Roughly three-quarters of the congressional female candidates are Democrats.

    “There needs to be more done on the Republican side because political parity will not be achieved in this country on the back of one political party, both parties have to have a commitment to that,” Walsh said.

    But it’s not just Democrats.

    “On the Republican side, you are seeing some Republican women saying, ‘You know what, this is not my party. This is not what I believe in. I’m not a Democrat but this does not represent how I see the future of my party and so I’m going to do something abnout it,'” Harrison said.

    Republican Chele Chiavacci Farley, who is challenging U.S. Sen. Kirsten Gillibrand, said she’s been traveling the state and speaking to people told her they’re appalled and disappointed at the general chaos they see in Washington.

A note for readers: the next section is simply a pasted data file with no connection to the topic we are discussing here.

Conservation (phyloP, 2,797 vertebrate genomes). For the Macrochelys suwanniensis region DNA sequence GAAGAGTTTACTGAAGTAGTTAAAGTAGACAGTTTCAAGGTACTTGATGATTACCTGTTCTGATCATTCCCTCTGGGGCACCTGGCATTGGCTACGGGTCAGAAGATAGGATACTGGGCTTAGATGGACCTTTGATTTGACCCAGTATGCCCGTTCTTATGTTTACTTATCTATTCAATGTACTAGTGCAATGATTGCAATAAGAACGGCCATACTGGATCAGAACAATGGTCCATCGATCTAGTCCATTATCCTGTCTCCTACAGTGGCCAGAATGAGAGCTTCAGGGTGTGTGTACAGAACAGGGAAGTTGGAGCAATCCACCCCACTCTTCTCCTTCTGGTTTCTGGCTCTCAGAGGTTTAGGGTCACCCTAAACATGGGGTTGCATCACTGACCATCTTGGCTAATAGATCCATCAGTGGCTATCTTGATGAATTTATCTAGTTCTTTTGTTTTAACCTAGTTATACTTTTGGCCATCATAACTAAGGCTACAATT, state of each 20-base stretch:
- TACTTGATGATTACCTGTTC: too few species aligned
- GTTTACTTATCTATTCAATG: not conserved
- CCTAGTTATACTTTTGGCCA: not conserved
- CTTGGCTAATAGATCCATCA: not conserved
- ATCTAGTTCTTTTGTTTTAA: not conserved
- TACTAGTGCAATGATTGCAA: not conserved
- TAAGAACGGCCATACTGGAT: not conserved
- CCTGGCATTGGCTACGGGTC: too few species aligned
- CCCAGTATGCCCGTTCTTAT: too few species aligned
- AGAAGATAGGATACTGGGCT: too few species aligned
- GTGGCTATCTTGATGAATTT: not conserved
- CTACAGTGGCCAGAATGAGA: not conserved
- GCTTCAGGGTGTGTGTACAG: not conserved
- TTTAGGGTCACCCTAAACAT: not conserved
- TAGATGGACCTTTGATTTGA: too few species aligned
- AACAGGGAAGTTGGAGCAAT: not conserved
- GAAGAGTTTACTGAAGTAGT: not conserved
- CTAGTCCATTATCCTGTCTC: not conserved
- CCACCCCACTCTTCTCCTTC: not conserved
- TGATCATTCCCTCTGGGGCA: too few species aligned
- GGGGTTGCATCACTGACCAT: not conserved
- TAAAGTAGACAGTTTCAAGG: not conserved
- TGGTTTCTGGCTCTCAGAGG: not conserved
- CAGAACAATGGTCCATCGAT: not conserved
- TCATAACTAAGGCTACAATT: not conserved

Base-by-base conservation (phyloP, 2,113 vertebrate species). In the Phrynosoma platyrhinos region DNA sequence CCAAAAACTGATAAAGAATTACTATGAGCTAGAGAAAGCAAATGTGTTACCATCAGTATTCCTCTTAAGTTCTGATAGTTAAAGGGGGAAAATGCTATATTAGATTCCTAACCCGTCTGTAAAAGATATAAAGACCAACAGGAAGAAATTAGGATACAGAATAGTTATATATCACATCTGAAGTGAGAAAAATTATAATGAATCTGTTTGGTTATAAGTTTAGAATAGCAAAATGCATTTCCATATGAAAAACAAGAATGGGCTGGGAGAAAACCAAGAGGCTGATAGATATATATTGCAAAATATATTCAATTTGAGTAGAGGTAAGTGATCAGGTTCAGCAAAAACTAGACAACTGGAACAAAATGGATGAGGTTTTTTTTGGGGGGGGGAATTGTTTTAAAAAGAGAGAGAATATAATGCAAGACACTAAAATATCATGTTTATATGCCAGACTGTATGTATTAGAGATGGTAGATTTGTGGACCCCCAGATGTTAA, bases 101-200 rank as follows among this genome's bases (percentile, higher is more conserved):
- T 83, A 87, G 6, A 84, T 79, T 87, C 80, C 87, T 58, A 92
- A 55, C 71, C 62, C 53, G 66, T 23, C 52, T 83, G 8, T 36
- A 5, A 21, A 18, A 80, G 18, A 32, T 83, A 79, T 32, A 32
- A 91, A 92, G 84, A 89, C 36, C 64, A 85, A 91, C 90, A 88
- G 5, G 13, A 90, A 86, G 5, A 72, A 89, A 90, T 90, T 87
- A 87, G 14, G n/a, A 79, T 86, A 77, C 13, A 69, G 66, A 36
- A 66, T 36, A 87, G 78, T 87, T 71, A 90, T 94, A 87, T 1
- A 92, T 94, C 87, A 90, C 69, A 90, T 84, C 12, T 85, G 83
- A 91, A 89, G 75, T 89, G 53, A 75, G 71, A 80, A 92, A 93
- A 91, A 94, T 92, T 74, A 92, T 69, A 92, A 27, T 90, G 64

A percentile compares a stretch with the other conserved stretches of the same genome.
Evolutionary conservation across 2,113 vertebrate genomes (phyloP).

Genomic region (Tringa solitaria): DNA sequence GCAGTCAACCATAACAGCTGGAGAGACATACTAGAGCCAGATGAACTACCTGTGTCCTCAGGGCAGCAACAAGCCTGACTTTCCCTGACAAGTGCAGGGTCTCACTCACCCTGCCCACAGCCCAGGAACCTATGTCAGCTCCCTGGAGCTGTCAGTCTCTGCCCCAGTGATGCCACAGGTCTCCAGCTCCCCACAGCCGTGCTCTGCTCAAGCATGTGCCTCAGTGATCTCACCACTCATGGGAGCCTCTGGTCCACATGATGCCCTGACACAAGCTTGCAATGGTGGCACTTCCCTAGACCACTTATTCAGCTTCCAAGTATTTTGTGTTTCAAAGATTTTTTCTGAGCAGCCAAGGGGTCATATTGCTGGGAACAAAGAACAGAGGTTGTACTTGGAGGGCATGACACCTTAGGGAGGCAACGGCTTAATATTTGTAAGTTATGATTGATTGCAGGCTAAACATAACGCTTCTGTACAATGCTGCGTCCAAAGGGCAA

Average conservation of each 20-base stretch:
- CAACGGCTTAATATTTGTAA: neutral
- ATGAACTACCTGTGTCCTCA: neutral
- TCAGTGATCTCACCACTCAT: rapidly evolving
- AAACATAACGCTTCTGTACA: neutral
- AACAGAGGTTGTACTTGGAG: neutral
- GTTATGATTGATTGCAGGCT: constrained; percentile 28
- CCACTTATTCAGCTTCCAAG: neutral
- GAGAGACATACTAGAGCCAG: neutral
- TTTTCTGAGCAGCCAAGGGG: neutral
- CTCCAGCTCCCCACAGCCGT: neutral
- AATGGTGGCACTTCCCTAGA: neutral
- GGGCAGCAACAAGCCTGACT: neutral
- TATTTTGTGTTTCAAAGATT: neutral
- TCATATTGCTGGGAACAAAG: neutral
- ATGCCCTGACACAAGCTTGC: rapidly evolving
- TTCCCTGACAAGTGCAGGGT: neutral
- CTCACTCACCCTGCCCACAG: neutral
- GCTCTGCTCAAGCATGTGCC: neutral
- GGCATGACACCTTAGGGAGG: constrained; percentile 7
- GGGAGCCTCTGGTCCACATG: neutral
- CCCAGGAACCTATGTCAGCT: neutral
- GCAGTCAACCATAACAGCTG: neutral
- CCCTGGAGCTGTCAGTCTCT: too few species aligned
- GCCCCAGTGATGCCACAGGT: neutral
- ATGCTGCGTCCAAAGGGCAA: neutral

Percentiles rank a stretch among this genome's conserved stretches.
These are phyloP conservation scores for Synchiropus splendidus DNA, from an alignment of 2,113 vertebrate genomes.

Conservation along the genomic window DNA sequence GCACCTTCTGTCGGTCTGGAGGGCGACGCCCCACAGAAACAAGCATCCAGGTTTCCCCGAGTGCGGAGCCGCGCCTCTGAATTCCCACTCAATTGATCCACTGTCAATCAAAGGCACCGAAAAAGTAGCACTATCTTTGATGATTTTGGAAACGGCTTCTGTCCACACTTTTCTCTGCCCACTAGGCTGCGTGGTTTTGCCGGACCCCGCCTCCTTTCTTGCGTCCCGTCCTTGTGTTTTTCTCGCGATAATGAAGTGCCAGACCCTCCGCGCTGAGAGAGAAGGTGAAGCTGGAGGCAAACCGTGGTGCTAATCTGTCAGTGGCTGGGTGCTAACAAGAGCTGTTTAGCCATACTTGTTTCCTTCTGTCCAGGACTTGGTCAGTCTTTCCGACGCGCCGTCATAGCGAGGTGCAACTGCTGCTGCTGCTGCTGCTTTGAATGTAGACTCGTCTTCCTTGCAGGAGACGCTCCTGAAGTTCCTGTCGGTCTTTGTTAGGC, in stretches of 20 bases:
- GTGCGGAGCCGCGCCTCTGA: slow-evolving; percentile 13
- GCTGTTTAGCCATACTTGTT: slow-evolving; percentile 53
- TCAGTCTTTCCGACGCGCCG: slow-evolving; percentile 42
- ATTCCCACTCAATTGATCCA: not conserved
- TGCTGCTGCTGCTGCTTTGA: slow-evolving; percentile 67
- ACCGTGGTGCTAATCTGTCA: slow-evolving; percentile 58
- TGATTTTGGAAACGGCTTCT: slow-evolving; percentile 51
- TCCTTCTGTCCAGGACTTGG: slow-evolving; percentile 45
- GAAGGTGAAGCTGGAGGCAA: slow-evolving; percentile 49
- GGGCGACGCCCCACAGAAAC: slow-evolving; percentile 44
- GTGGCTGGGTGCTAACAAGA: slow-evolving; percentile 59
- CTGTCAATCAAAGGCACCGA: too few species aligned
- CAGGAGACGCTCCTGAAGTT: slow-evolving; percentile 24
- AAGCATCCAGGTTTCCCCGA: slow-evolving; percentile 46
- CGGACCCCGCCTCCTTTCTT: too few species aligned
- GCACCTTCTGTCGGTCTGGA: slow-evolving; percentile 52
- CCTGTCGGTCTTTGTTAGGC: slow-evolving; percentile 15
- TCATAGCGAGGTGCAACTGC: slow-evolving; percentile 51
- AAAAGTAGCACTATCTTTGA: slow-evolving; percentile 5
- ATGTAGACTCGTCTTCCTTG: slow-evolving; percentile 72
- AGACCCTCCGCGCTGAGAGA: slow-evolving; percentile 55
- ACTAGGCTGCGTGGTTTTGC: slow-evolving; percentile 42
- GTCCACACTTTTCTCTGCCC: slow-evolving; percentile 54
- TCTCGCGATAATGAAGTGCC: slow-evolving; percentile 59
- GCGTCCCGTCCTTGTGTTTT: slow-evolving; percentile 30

“There’s obstruction on both sides of the aisle and they’ve lost faith in their government leaders,” Farley said.

    Over the coming weeks, WCBS Newsradio 880 will examine the challenges women have faced, what it will take to achieve parity and how the political landscape is changing.


    Neil A. Carousso produced WCBS Newsradio 880 reporter Peter Haskell’s multi-platform series titled “The New Wave: Women in Politics.” See the video piece of this first installment here.